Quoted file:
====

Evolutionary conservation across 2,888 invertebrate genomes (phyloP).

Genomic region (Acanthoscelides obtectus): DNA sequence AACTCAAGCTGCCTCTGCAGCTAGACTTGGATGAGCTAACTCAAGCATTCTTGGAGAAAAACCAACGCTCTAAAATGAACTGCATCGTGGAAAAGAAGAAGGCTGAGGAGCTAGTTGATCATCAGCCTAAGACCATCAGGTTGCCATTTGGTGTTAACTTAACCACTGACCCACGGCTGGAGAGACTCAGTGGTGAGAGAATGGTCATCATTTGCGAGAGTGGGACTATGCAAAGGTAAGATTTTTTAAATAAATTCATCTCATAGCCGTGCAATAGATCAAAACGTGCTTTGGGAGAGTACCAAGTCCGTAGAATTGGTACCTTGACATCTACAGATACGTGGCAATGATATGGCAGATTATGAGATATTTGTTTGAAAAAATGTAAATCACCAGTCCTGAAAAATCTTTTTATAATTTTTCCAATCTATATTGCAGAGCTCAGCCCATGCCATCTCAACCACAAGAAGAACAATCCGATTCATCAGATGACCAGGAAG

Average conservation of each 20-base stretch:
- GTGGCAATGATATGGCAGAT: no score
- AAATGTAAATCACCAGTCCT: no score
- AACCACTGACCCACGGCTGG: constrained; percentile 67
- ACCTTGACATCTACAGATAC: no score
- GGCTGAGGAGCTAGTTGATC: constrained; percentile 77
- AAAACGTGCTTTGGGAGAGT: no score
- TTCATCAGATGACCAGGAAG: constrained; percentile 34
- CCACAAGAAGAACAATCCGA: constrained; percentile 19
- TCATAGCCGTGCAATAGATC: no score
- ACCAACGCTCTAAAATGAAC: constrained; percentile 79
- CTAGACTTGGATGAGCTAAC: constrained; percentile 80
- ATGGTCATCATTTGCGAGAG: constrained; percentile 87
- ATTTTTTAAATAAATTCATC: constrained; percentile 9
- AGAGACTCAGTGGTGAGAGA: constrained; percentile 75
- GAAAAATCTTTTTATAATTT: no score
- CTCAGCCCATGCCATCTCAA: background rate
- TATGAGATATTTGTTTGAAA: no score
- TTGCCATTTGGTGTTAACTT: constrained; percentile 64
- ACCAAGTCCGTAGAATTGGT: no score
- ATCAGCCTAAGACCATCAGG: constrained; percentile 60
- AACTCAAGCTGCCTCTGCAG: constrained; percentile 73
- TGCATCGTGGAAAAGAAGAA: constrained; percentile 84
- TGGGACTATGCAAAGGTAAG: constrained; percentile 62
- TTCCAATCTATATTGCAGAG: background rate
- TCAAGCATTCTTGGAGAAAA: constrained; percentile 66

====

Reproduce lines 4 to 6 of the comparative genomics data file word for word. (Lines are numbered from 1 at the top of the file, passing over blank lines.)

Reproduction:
- GTGGCAATGATATGGCAGAT: no score
- AAATGTAAATCACCAGTCCT: no score
- AACCACTGACCCACGGCTGG: constrained; percentile 67